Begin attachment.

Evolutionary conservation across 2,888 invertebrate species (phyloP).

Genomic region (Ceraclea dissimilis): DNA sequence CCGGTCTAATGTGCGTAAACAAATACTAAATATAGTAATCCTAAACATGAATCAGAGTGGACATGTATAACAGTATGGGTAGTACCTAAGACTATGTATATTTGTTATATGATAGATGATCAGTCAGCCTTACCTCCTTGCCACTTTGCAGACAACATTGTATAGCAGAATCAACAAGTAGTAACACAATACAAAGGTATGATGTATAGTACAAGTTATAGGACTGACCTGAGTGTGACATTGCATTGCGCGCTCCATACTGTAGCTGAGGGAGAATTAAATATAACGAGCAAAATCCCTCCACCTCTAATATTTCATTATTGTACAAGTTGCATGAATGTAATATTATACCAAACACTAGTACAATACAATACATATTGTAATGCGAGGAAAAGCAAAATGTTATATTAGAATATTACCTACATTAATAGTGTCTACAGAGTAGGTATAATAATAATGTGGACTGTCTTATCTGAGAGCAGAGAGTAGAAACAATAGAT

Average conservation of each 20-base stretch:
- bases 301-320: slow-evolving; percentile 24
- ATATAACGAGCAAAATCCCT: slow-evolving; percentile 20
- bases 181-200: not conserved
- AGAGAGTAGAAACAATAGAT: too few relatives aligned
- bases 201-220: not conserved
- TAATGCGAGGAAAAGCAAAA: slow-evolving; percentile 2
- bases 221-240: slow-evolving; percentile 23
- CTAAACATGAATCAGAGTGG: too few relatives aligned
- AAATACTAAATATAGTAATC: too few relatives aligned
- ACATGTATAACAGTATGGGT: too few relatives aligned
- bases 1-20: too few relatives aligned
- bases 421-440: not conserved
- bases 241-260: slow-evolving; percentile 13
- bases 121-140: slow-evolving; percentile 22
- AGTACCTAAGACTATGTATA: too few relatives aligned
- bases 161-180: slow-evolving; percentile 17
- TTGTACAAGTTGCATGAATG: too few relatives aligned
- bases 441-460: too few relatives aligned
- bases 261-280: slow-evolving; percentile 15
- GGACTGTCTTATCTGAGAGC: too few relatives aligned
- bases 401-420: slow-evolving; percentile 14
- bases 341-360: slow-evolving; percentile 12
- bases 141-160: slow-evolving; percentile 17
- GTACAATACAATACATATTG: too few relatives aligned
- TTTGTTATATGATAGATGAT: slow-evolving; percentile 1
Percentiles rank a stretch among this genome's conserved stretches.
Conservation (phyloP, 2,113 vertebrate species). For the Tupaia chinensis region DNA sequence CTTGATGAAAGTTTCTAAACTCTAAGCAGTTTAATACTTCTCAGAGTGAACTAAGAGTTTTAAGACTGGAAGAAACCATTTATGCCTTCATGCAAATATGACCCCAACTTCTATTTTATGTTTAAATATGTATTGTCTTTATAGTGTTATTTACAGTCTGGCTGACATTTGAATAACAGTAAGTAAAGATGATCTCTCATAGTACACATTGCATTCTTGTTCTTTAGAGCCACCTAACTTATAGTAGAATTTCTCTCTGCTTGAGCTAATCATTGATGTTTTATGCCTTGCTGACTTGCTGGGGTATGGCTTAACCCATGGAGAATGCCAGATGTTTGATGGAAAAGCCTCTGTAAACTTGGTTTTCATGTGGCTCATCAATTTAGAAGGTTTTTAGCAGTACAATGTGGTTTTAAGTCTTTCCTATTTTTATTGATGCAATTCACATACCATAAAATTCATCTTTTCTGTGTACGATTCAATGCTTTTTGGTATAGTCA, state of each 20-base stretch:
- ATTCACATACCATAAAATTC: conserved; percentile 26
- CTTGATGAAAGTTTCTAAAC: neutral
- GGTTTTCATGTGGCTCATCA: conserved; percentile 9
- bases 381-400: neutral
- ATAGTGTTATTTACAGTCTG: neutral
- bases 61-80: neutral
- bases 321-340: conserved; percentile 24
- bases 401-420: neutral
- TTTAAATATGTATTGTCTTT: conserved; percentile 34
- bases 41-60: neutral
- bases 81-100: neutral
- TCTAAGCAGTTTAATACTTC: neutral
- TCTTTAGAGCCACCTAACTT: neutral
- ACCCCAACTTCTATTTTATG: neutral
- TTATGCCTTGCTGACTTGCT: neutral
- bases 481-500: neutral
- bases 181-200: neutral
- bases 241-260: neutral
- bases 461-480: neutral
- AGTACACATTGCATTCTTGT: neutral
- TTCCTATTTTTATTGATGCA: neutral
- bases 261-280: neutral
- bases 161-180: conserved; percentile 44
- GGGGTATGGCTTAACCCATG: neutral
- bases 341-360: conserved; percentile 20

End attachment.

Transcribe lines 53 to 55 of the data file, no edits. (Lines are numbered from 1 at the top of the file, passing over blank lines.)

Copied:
- bases 161-180: conserved; percentile 44
- GGGGTATGGCTTAACCCATG: neutral
- bases 341-360: conserved; percentile 20